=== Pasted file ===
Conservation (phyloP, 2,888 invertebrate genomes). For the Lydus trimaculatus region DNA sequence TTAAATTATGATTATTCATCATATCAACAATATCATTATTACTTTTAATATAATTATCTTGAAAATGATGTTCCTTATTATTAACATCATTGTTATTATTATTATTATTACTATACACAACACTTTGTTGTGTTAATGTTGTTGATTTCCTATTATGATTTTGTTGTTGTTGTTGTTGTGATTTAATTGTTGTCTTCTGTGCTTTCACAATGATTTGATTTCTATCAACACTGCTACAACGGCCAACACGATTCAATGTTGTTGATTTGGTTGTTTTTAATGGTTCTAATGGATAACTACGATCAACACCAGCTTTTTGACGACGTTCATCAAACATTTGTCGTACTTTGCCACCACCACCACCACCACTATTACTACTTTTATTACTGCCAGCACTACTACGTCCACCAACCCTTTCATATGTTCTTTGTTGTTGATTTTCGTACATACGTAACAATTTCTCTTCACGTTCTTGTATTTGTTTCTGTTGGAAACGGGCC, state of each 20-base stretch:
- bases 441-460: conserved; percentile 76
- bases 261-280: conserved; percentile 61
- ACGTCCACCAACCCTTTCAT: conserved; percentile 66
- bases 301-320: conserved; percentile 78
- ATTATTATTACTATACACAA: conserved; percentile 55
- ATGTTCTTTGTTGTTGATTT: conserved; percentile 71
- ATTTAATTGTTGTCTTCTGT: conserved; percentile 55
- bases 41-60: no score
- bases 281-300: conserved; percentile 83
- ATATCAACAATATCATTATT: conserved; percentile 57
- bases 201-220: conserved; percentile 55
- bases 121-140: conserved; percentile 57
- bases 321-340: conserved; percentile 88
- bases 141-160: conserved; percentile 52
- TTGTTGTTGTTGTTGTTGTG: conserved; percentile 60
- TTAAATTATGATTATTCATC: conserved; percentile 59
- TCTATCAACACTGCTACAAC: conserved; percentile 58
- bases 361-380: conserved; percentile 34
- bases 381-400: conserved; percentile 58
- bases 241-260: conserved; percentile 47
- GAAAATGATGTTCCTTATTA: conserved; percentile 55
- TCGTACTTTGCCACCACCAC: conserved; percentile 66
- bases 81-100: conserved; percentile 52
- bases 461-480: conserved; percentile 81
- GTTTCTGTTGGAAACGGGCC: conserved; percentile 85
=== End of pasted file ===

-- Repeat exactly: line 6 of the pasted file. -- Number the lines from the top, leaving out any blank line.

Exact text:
- ATTATTATTACTATACACAA: conserved; percentile 55